The exact age of the site is unknown, but it was first mentioned in writing in 1598.  As the years passed by, it eventually became a paupers’ burial ground, which was then closed in 1853 on public health grounds.

In the 1990s, during the construction of the Jubilee Line Extension, the Museum of London’s archaeology team excavated the site and found an extremely overcrowded burial ground.  They estimated there were 15,000 burials.

In 1996, the writer and local historian John Constable brought the site into the public eye with his book The Southwark Mysteries.  Written under the name of John Crow, it’s a collection of poetry and mystery plays inspired by the spirit of a Winchester Goose.  There is a petition to establish a public memorial garden on the site, especially as the area is threatened by redevelopment.

On the 23rd of each month, a vigil is held at 7pm outside the gates.  We attended last week, and it was a very moving ceremony.  Open to all faiths and none, it was led by a pagan viewpoint although nobody was required to take part in anything they didn’t want to – everyone was welcome to stand and listen.  People brought along ribbons, mementos and other items to tie around the gates.

Crossbones2 Crossbones3 Songs and poems were performed.  A few people gave little speeches.  It was highly respectful, calm and peaceful.  We were given ribbons with the names of some of the people buried there, taken from public records, and these were also tied onto the gates.

It isn’t right that some people are remembered more than others just because their family could afford a better gravestone, or afford one at all.  There must be millions of people who are buried completely unknown to passers by.  Even when you walk past ancient churches, some of the stones still have legible text and others have completely worn away.  But all people are important.  Everyone makes a difference to the world and makes a difference to someone’s life, even if it’s in a small way.  I think this monthly ceremony makes the situation just a tiny bit fairer.

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Walton-on-the-Naze, Essex

Sunday 6th October 2013

Toilets: outside the Naze Tower

We went on a field trip to Walton-on-the-Naze, Essex, to look at cliff erosion and management issues.  It was the first weekend in October yet the weather was absolutely beautiful.  I wore a t-shirt and ate ice-cream, and really should’ve brought sun cream.  There were still quite a lot of ripe blackberries growing along the cliff tops, surprisingly late in season.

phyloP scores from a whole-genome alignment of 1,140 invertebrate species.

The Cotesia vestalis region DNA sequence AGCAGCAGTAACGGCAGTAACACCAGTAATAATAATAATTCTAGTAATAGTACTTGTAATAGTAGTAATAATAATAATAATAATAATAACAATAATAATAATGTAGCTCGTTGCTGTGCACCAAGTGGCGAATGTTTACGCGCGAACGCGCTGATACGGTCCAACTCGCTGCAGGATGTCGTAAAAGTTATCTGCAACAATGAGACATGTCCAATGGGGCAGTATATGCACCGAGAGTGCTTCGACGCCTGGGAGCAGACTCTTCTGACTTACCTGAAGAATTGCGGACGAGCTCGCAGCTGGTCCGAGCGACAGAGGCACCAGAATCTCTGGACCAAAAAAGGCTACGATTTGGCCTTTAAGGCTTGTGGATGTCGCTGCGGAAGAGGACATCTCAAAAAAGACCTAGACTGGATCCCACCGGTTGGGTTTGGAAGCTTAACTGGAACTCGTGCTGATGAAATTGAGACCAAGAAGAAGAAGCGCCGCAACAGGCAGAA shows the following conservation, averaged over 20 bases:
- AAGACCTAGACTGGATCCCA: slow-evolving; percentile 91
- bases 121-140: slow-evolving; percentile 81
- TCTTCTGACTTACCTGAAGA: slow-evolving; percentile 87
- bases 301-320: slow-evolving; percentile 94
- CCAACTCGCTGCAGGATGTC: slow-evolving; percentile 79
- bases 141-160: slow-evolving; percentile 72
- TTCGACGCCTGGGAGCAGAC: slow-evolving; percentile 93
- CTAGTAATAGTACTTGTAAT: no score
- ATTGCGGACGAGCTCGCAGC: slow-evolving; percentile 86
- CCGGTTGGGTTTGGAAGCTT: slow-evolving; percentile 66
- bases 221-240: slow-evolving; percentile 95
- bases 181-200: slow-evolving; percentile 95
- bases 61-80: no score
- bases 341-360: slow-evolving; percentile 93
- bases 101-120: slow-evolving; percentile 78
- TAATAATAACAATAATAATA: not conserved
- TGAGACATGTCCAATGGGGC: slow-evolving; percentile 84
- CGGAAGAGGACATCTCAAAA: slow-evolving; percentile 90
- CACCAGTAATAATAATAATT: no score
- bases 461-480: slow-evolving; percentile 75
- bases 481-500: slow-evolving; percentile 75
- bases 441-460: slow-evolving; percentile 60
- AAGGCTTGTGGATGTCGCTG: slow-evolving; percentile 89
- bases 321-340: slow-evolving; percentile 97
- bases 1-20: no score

We took a coach through the town itself, which looked like a charmingly old-fashioned seaside town, but we weren’t on holiday so there was no time to stop.  We carried on up to the car park by the Naze Tower, a listed building containing a museum and tea house, along with 111 steps up to the top for some far-reaching views.  Unfortunately there was no time to climb up it.  I’d like to go back one day.


Sea defences have been built along some parts of the coast but not others.  The Crag Walk was completed in 2011 and is quite attractive to walk along.

Walton5aIt’s necessary to allow erosion somewhere, in order to provide a sediment supply for beaches and marshes.  Here’s an example of the kind of slumping that can be seen along the Naze.


The cliffs have layers of London Clay and Red Crag, with Brickearth above.  All along the beach there were lumps of soft, sticky clay lying around.

Walton6Here’s the view across the water to Harwich, or possibly Felixstowe.




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Alban Way: St Albans to Hatfield

Tuesday 27th August 2013

7 miles approx

Toilets: Upstairs at platforms 1-4 at Watford Junction (change here for St Albans Abbey); large supermarket on Hatfield Road/Sutton Road (direct access from Alban Way); Three Horseshoes, Smallford; Hatfield Galleria shopping centre; two pubs near Hatfield Station (note: no toilets at Hatfield Station itself).

The Alban Way was the last of my walks along the five disused railway routes in Hertfordshire, having already done the Ebury Way, Nickey Line, Ayot Greenway and Cole Green Way.  As with the others, this really was the type of walk that should be done in summer, as the route was largely shaded by trees.  The whole path was paved, so I wore trainers instead of walking boots.  Train services ended in 1968, the track was lifted in 1969, and different sections of the new Alban Way footpath were opened between 1985 – 1988.

At Watford Junction I made my way over to the isolated platform 11 to reach the single-track Abbey Line branch, which had a rural feel to it.  Trains only go every 45 minutes, so check the timetable first.